Holy Shit!  Sorry.  Please don’t print that!*  Excuse the profanity, but that’s a wonderful way of putting it.  I’m going to talk this over with my security advisors and my family.  Joe and John will appreciate it too (Vice Pres and Sec of State).  

Pardon me, Sir.  I wasn’t finished.

Oh, my bad.  Please go on.  But could you make it brief, I have some appointments.

Absolutely, Chaplain President.  Sorry, just had to try that out.

(awkward silence)

All I was going to say is that “partnering” means spending valuable time being “present” with a person.  Sometimes simply sitting or walking with them.  “Showing up and being there” is the general rule.  Then and only then can a Helper really “help” in any effective, meaningful way.  This kind of “presence” is essential, but most people don’t have the time, or they’re too caught up in their own wishes for the other person.  And even some Chaplains are under too much time pressure to take and make that time.  And I would say, in conclusion, the greatest part of being present with another human being is to encourage them to take care of themselves, to take control of their own lives and to be the best people they can be.  Not what I want them to be.

My Gawd, that’s well said!  Sorry, I mean, My Good!  I almost feel you’ve been a Chaplain for ME here today!  Thank you.

Oh, come on, Sir Barack Man. . .Damn.  Sorry about that.  I’m happy you feel that way.

So, thank you very much, Mr. President, for coming out here by the river today to speak with Secular Chaplain.

Thank You for having me.  It’s beautiful out here.  Sorry for the secret service guys up in the trees.

(Laughing, The President shakes our hand, walks down the trail, turns and waves)

You’ll make a perfect Secular Chaplain!

(Big smiles and the President waves off the comment.  We think we hear him call back over his shoulder, “Maybe someday; maybe someday!”)

*Note:  Secular Chaplain chose to print the President’s momentary outburst to reveal his most unguarded and human expressions.  With no disrespect, we think this whole interview was a Holy Shit moment!

Comments will be carefully screened by the Secular Secret Service

Faith and the Civil War

Walt Whitman, one fine "Chaplain" of the Un-Civil War
Walt Whitman, one forgotten “Chaplain” of the American Civil War

Liberty University (let that sink in) is opening its “National Civil War Chaplains Museum” on campus.  Now, when a powerful and wealthy fundamentalist/evangelical organization or school opens a “National” anything, a little alarm bell should go off in the brain.  Something’s afoot in Lynchburg, Virginia.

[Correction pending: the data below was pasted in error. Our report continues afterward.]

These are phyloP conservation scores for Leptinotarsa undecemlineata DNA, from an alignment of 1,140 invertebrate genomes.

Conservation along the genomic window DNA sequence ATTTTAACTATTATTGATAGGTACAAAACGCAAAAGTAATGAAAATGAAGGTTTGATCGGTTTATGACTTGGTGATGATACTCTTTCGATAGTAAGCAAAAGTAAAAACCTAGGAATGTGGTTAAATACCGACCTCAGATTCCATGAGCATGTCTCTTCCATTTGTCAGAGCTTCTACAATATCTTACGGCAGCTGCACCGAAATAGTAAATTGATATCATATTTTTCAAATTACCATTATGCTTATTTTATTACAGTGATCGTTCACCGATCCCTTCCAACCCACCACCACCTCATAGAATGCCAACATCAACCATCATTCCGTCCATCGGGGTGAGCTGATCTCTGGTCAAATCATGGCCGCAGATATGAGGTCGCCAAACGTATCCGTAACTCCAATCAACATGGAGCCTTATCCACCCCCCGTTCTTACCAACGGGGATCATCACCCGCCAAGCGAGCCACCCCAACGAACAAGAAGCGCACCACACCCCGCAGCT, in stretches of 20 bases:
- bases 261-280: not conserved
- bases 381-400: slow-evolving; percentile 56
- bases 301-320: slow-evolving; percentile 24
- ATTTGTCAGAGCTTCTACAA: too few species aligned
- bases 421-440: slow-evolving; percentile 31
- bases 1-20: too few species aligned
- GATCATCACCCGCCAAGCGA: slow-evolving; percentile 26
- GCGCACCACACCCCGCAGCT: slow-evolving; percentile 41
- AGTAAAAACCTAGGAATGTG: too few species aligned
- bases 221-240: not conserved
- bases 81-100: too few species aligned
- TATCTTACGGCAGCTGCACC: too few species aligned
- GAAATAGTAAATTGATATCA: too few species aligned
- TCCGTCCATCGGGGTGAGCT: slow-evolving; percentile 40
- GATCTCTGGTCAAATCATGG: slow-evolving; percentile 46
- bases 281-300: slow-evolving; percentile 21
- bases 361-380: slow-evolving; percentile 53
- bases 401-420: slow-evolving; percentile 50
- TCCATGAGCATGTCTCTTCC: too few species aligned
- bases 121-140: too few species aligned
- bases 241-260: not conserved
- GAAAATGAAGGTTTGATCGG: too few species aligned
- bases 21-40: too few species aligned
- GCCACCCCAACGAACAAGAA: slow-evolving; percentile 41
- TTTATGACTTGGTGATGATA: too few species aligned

Now, I honor the service of Chaplains (the ones who are Not Preachers wearing a Chaplain’s Mask).  And I think the 3000 Chaplains in the American Civil War deserve respectful recognition by the nation.

But some healthy skepticism and a little investigating may be called for. . .

My first thought was:  I’ll bet only Christian Chaplains are recognized (I was wrong:  Rabbis are included. . .though I couldn’t see any involved, and most of the language describing Chaplains was evangelical).

My second thought was:  Follow the Money (looks like the massive wealthy of Liberty U is covering our “National” museum; thanks guys).

My third thought was:  What’s the Purpose of this “historical” museum?

I have a pretty good Reason Radar for these things, so I looked around their website, watched the intro video and came away with a couple “revelations”:

1)  It’s not that bad, really, in revealing the part Religion played in that disastrous war (though it’s clear Liberty is most concerned about the important role Christian Faith plays in America.  What is Not clear is whether this museum will show the True Causes of the War especially the Masses of Christian Slave Owners defending their “Religious Liberty” to enslave other human beings).

2)  Yes, the focus is on Christian soldiers (“God’s Warriors”) and the “church services and revivals” led by Christian Chaplains (lots of converts, of course).

3)  The Mission Statement includes a Profound Mis-Understanding of what Chaplaincy means (to promote study of “the methods of dissemination of religious doctrine and moral teachings” and of course to “show the influence of religion on the lives of political and military personnel.”)

4)  The Director/Chaplain is head of something called “Re-enactors Missions for Jesus Christ.”  (does that make you wonder if there is any bias in his historical “re-enactments”?).

But, seriously, check it out.  Read and watch the videos and see what you think.

Lingering Questions:  I was left wondering about the Jewish Chaplains.  Who were they?  Were there any Women?  And, were there Other Chaplains of Other Faiths?  Were there Secular Chaplains (of course, I would vote for Walt Whitman, who is, I’m guessing, probably not included in the “National Museum”)

Last Note:  At least Liberty University is putting some effort into honoring the forgotten Chaplains in one of the greatest Religious Wars ever fought.